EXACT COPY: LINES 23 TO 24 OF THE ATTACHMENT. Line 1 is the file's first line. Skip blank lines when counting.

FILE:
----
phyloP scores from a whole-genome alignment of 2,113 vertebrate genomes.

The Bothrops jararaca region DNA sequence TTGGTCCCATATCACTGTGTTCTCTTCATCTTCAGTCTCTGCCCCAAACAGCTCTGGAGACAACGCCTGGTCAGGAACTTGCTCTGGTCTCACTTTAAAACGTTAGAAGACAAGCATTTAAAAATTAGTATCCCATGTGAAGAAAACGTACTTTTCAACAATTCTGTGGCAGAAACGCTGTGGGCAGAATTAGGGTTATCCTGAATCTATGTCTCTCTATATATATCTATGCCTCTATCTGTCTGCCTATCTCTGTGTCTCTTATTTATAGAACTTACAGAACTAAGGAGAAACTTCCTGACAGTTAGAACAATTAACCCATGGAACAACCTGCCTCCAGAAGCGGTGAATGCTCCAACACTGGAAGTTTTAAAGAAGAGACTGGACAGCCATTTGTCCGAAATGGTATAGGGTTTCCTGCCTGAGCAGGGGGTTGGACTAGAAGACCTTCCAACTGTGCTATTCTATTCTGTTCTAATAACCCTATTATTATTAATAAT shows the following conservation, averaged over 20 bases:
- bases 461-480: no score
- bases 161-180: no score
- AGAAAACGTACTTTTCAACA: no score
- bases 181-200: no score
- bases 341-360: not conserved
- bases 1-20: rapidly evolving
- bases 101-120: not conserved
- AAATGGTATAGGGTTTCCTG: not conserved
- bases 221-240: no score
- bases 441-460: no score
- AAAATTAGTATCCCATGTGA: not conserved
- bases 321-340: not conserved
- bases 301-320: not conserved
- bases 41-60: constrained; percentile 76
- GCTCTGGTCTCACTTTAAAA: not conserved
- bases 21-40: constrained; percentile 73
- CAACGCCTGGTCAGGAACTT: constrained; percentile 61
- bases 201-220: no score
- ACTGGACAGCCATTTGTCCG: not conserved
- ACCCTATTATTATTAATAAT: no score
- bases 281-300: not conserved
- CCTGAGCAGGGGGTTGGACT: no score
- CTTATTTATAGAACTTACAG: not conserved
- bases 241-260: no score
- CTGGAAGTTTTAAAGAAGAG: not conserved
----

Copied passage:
- bases 281-300: not conserved
- CCTGAGCAGGGGGTTGGACT: no score